“The AMP rallies scientific key players of the innovation ecosystem in a more unified way to address one of the key challenges to Biopharma drug discovery and development,” said Mikael Dolsten, M.D., Ph.D., President of Worldwide Research and Development at Pfizer. “This type of novel collaboration will leverage the strengths of both industry and NIH to ensure we expedite translation of scientific knowledge into next generation therapies to address the urgent needs of Alzheimer’s, diabetes and RA/lupus patients.”

AMP has been more than two years in the making, with intense interactions between scientists in the public and private sectors, progressive refinement of the goals, strategy development support from the Boston Consulting Group, and scientific project and partnership management by the FNIH. Through this effort, AMP partners have developed research plans and are sharing costs, expertise, and resources in an integrated governance structure that enables the best informed contributions to science from all participants.

The research highlights for each disease area are:

Alzheimer’s disease

• Identify biomarkers that can predict clinical outcomes by incorporating an expanded set of biomarkers into four major NIH-funded clinical trials, which include industry support, designed to delay or prevent disease.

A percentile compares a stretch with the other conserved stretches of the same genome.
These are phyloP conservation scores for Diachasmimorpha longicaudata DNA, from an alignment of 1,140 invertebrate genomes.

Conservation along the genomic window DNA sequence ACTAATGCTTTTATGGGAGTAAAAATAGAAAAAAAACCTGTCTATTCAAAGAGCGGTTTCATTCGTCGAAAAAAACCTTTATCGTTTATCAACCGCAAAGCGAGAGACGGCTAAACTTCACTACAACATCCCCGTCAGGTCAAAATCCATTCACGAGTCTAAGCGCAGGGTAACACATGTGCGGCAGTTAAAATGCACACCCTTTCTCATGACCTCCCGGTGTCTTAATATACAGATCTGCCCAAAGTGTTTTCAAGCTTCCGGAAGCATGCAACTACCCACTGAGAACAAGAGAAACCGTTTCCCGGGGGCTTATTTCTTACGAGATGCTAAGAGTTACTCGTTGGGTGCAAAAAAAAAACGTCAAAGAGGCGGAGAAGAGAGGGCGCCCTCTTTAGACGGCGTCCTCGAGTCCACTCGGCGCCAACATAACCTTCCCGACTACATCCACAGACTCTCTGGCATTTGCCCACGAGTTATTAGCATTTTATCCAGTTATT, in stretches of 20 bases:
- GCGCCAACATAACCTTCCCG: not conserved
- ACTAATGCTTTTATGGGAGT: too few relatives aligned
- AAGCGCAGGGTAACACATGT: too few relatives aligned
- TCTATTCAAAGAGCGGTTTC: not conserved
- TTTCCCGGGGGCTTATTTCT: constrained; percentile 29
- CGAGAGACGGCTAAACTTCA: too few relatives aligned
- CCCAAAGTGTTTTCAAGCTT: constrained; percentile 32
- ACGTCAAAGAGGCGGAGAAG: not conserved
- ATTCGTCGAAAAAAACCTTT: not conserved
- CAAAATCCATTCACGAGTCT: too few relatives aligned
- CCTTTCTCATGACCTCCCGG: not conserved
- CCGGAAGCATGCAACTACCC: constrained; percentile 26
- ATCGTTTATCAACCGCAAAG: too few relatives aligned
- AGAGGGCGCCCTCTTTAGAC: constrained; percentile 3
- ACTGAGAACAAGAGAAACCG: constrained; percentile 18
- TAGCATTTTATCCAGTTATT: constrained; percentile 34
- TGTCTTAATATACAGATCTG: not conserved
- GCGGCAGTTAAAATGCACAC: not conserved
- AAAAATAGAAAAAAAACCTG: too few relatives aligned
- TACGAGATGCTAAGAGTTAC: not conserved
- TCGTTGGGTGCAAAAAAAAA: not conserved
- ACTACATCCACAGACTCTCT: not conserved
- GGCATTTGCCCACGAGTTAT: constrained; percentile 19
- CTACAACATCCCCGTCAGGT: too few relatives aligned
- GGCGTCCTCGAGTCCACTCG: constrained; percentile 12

• Conduct large-scale, systems biology analyses of human patient brain tissue samples with Alzheimer’s disease to validate biological targets that play key roles in disease progression, and increase understanding of molecular networks involved in the disease, to identify new potential therapeutic targets.

Type 2 diabetes

• Build a knowledge portal of DNA sequence, functional genomic and epigenomic information, and clinical data from studies on type 2 diabetes and its heart and kidney complications. The portal will include existing data and new data from studies involving 100,000–150,000 individuals. The rich collection of curated and collated information in this portal will provide an opportunity to identify the most promising therapeutic targets for diabetes from the growing mountain of potentially relevant data.

• Focus on DNA regions that might be critical for the development or progression of type 2 diabetes and search for natural variations in targeted populations that might predict the likelihood of success of drug development aimed at these targets.

Rheumatoid arthritis and lupus

• Collect and analyze tissue and blood samples from people with rheumatoid arthritis and lupus to pinpoint biological changes at the single cell level, to allow comparisons across the diseases and provide insights into key aspects of the disease process.

• Identify differences between rheumatoid arthritis patients who respond to current therapies and those who do not, and provide a better systems-level understanding of disease mechanisms in RA and lupus.

Highly collaborative steering committees with representation from public- and private-sector partners will be established for each disease area to oversee the research plans. The steering committees will be managed by FNIH under the direction of an AMP executive committee comprised of leaders from NIH, industry, the FDA, and patient advocacy organizations.